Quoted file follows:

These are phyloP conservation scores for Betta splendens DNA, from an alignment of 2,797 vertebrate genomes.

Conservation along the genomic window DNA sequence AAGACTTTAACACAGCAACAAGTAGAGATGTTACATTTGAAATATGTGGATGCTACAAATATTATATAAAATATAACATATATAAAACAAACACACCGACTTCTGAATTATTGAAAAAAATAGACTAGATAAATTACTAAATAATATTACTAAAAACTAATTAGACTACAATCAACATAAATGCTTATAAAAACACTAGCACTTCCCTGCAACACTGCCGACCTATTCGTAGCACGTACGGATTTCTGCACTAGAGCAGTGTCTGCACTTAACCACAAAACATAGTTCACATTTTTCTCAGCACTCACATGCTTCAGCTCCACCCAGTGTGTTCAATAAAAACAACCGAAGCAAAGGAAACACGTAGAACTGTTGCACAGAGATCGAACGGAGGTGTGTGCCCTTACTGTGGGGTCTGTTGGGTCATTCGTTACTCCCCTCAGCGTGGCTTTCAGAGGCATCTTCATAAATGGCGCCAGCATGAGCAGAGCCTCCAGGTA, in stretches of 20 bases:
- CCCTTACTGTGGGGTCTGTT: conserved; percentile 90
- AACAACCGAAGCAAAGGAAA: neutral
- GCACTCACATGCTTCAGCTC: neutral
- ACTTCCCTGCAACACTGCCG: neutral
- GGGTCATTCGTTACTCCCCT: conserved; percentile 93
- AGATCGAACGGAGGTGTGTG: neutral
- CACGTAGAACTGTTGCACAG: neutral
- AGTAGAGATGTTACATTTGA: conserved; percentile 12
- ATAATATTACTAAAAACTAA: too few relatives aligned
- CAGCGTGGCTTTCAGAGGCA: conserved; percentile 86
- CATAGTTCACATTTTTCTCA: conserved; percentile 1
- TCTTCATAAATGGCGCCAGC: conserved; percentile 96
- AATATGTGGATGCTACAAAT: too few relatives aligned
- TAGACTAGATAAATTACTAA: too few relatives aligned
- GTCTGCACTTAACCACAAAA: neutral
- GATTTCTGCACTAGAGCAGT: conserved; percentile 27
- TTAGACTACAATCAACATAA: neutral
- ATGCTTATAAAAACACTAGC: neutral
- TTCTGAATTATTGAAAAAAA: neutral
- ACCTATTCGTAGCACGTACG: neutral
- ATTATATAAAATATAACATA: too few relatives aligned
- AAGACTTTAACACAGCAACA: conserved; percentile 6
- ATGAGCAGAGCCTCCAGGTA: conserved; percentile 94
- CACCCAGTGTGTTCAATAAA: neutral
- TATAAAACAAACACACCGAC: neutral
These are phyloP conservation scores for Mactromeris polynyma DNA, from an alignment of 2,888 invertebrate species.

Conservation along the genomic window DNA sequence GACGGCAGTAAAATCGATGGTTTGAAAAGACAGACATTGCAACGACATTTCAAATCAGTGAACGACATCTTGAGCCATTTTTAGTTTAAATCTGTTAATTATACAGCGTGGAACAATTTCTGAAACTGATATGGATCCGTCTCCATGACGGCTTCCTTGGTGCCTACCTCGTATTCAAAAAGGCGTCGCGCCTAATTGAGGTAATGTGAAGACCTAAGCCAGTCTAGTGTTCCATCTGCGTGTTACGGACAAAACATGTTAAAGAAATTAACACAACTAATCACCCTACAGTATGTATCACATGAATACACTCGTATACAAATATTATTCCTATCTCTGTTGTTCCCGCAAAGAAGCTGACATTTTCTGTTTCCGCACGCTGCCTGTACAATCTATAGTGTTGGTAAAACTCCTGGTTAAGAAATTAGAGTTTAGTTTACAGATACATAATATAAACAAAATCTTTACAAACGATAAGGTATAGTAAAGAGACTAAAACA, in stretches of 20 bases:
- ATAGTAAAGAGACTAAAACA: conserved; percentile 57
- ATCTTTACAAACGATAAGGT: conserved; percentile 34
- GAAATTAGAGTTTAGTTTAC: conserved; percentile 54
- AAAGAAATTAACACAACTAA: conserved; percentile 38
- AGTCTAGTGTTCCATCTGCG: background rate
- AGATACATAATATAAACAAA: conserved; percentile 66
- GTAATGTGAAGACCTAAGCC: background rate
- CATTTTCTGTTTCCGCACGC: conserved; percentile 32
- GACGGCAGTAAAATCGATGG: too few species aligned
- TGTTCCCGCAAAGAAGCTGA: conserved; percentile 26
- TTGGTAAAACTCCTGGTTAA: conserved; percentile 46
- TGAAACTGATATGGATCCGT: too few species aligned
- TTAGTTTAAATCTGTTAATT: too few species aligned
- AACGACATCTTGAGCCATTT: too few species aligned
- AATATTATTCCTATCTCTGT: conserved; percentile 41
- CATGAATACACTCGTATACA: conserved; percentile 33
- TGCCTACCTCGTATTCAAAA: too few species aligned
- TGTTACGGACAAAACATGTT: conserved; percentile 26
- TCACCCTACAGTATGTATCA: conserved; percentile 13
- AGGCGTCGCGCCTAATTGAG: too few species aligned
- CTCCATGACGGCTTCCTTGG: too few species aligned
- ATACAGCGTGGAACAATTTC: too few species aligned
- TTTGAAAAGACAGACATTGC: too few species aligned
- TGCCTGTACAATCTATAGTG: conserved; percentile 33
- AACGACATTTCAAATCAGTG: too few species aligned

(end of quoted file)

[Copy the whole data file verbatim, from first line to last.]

These are phyloP conservation scores for Betta splendens DNA, from an alignment of 2,797 vertebrate genomes.

Conservation along the genomic window DNA sequence AAGACTTTAACACAGCAACAAGTAGAGATGTTACATTTGAAATATGTGGATGCTACAAATATTATATAAAATATAACATATATAAAACAAACACACCGACTTCTGAATTATTGAAAAAAATAGACTAGATAAATTACTAAATAATATTACTAAAAACTAATTAGACTACAATCAACATAAATGCTTATAAAAACACTAGCACTTCCCTGCAACACTGCCGACCTATTCGTAGCACGTACGGATTTCTGCACTAGAGCAGTGTCTGCACTTAACCACAAAACATAGTTCACATTTTTCTCAGCACTCACATGCTTCAGCTCCACCCAGTGTGTTCAATAAAAACAACCGAAGCAAAGGAAACACGTAGAACTGTTGCACAGAGATCGAACGGAGGTGTGTGCCCTTACTGTGGGGTCTGTTGGGTCATTCGTTACTCCCCTCAGCGTGGCTTTCAGAGGCATCTTCATAAATGGCGCCAGCATGAGCAGAGCCTCCAGGTA, in stretches of 20 bases:
- CCCTTACTGTGGGGTCTGTT: conserved; percentile 90
- AACAACCGAAGCAAAGGAAA: neutral
- GCACTCACATGCTTCAGCTC: neutral
- ACTTCCCTGCAACACTGCCG: neutral
- GGGTCATTCGTTACTCCCCT: conserved; percentile 93
- AGATCGAACGGAGGTGTGTG: neutral
- CACGTAGAACTGTTGCACAG: neutral
- AGTAGAGATGTTACATTTGA: conserved; percentile 12
- ATAATATTACTAAAAACTAA: too few relatives aligned
- CAGCGTGGCTTTCAGAGGCA: conserved; percentile 86
- CATAGTTCACATTTTTCTCA: conserved; percentile 1
- TCTTCATAAATGGCGCCAGC: conserved; percentile 96
- AATATGTGGATGCTACAAAT: too few relatives aligned
- TAGACTAGATAAATTACTAA: too few relatives aligned
- GTCTGCACTTAACCACAAAA: neutral
- GATTTCTGCACTAGAGCAGT: conserved; percentile 27
- TTAGACTACAATCAACATAA: neutral
- ATGCTTATAAAAACACTAGC: neutral
- TTCTGAATTATTGAAAAAAA: neutral
- ACCTATTCGTAGCACGTACG: neutral
- ATTATATAAAATATAACATA: too few relatives aligned
- AAGACTTTAACACAGCAACA: conserved; percentile 6
- ATGAGCAGAGCCTCCAGGTA: conserved; percentile 94
- CACCCAGTGTGTTCAATAAA: neutral
- TATAAAACAAACACACCGAC: neutral
These are phyloP conservation scores for Mactromeris polynyma DNA, from an alignment of 2,888 invertebrate species.

Conservation along the genomic window DNA sequence GACGGCAGTAAAATCGATGGTTTGAAAAGACAGACATTGCAACGACATTTCAAATCAGTGAACGACATCTTGAGCCATTTTTAGTTTAAATCTGTTAATTATACAGCGTGGAACAATTTCTGAAACTGATATGGATCCGTCTCCATGACGGCTTCCTTGGTGCCTACCTCGTATTCAAAAAGGCGTCGCGCCTAATTGAGGTAATGTGAAGACCTAAGCCAGTCTAGTGTTCCATCTGCGTGTTACGGACAAAACATGTTAAAGAAATTAACACAACTAATCACCCTACAGTATGTATCACATGAATACACTCGTATACAAATATTATTCCTATCTCTGTTGTTCCCGCAAAGAAGCTGACATTTTCTGTTTCCGCACGCTGCCTGTACAATCTATAGTGTTGGTAAAACTCCTGGTTAAGAAATTAGAGTTTAGTTTACAGATACATAATATAAACAAAATCTTTACAAACGATAAGGTATAGTAAAGAGACTAAAACA, in stretches of 20 bases:
- ATAGTAAAGAGACTAAAACA: conserved; percentile 57
- ATCTTTACAAACGATAAGGT: conserved; percentile 34
- GAAATTAGAGTTTAGTTTAC: conserved; percentile 54
- AAAGAAATTAACACAACTAA: conserved; percentile 38
- AGTCTAGTGTTCCATCTGCG: background rate
- AGATACATAATATAAACAAA: conserved; percentile 66
- GTAATGTGAAGACCTAAGCC: background rate
- CATTTTCTGTTTCCGCACGC: conserved; percentile 32
- GACGGCAGTAAAATCGATGG: too few species aligned
- TGTTCCCGCAAAGAAGCTGA: conserved; percentile 26
- TTGGTAAAACTCCTGGTTAA: conserved; percentile 46
- TGAAACTGATATGGATCCGT: too few species aligned
- TTAGTTTAAATCTGTTAATT: too few species aligned
- AACGACATCTTGAGCCATTT: too few species aligned
- AATATTATTCCTATCTCTGT: conserved; percentile 41
- CATGAATACACTCGTATACA: conserved; percentile 33
- TGCCTACCTCGTATTCAAAA: too few species aligned
- TGTTACGGACAAAACATGTT: conserved; percentile 26
- TCACCCTACAGTATGTATCA: conserved; percentile 13
- AGGCGTCGCGCCTAATTGAG: too few species aligned
- CTCCATGACGGCTTCCTTGG: too few species aligned
- ATACAGCGTGGAACAATTTC: too few species aligned
- TTTGAAAAGACAGACATTGC: too few species aligned
- TGCCTGTACAATCTATAGTG: conserved; percentile 33
- AACGACATTTCAAATCAGTG: too few species aligned